North Carolina’s Democratic Governor Roy Cooper is under fire for blocking attempts by independent investigators to question employees regarding a multi-million dollar fund tied to the Atlantic Coast Pipeline.
According to a report by the Associated Press published in the Miami Herald:
“Cooper’s administration told panel leaders last week it won’t let career environmental regulators contacted by the firm this month speak with the investigators.”
The workers have no legal protections from inappropriate questions that are extensions of an “extraordinarily open-ended political fishing expedition,” wrote Kristi Jones, Cooper’s chief of staff.
The committee’s co-chairmen fired off a letter to Cooper, blasting the governor for blocking the investigation.
“For nearly a year, you complained that this oversight investigation was too political,” wrote Senator Harry Brown (R-D6) and Representative Dean Arp (R-D69).
“To remove any appearance of political motivations, we hired independent investigators to get to the truth,” the co-chairs wrote. “Senator Floyd McKissick even participated in the interview and he agreed that Eagle Intel Services LLC was the best options.”
“But now you are complaining that the oversight investigation is too independent,” Senator Brown and Representative Arp wrote.
The letter also blasted Cooper for ‘impugning’ the character of the investigators.
“We are deeply disappointed that you chose to impugn the character of career federal law enforcement officials as cover in your effort to shield the public from the truth of your administration’s dealings,” wrote Senator Brown and Representative Arp.
The crux of the ongoing controversy involves a hefty $58.7 million dollar fund negotiated by the Cooper administration which appeared to be tied to granting the necessary permit for the pipeline.
The payment information in a memorandum of understanding (MOU) expressly states the funds would be deposited into the bank of Cooper’s choice, giving the Governor total control of the money.
The MOU and the required approved regulatory permit from the North Carolina Department of Environmental Quality were announced separately, but on the same day.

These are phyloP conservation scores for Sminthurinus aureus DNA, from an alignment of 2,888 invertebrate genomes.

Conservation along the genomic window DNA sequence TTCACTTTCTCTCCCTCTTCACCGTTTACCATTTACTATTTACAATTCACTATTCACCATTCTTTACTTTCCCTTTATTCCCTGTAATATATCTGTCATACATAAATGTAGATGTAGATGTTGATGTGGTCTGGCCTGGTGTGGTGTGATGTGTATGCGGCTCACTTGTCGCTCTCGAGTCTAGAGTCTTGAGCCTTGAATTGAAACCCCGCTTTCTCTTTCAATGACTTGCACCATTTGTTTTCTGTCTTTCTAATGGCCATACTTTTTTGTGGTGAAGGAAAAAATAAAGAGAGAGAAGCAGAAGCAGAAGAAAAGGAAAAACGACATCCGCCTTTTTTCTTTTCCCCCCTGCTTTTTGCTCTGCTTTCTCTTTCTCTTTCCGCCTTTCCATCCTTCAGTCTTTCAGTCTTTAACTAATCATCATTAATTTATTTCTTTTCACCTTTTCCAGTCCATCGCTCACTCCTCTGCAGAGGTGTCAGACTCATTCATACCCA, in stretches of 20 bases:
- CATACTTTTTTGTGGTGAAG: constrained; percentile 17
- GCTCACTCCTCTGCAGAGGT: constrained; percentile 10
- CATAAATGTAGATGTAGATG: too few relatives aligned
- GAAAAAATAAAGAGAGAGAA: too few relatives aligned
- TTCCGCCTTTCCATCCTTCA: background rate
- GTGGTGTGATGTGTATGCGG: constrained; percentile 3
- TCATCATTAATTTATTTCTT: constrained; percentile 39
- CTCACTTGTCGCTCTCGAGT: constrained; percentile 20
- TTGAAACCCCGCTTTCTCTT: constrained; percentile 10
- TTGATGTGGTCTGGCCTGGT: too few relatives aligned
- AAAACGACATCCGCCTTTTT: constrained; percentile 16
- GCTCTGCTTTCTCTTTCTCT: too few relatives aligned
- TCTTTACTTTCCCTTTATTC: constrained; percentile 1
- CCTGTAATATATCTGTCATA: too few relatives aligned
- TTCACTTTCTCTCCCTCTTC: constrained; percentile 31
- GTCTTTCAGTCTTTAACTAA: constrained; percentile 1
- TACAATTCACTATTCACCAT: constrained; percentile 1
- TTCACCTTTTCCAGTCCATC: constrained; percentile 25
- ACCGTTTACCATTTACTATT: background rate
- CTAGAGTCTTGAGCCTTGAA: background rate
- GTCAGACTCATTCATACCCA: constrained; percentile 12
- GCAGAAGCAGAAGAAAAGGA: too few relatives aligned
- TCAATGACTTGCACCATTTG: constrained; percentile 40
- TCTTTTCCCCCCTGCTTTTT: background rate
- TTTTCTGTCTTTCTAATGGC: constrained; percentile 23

State Representative Pricey Harrison (D-D61) was quoted as saying that the money was “a condition of getting the permit granted.
Cooper’s staff originally called the nearly $58 million fund a “voluntary contribution” and a spokesman for the Cooper administration characterized the money as “negotiations” and a “mitigation fund.”
Calls of this fund being pay-to-play scenario or a slush fund came swiftly and a legislative oversight committee was set up specifically to look into the deal.
For the better part of 2018, the pipeline committee asked for information and documents from Governor Cooper. During that time, the legislature took action and in essence reappropriated the funds to support local school districts in the path of the proposed pipeline.
It wasn’t until the Friday before Christmas that any documentation was released by the Governor’s office. The documents released appeared to be composed of multiple records request from media outlets and the request from lawmakers.
A recent report by WBTV’s investigative reporter Nick Ochsner found that certain text messages included in the documents released by the Coope administration seem to show the governor delaying signing the fund MOU in order leverage a state’s solar industry deal.
Buried in the 19,000+ pages of documents dumped by @NC_Governor's office days before Christmas about the Atlantic Coast Pipeline or records that show Cooper held off signing the pipeline MOU until Duke Energy reached a deal to buy more solar power #ncpol https://t.co/wQ5lD4uH4Z
— Nick Ochsner (@NickOchsnerWBTV) January 14, 2019
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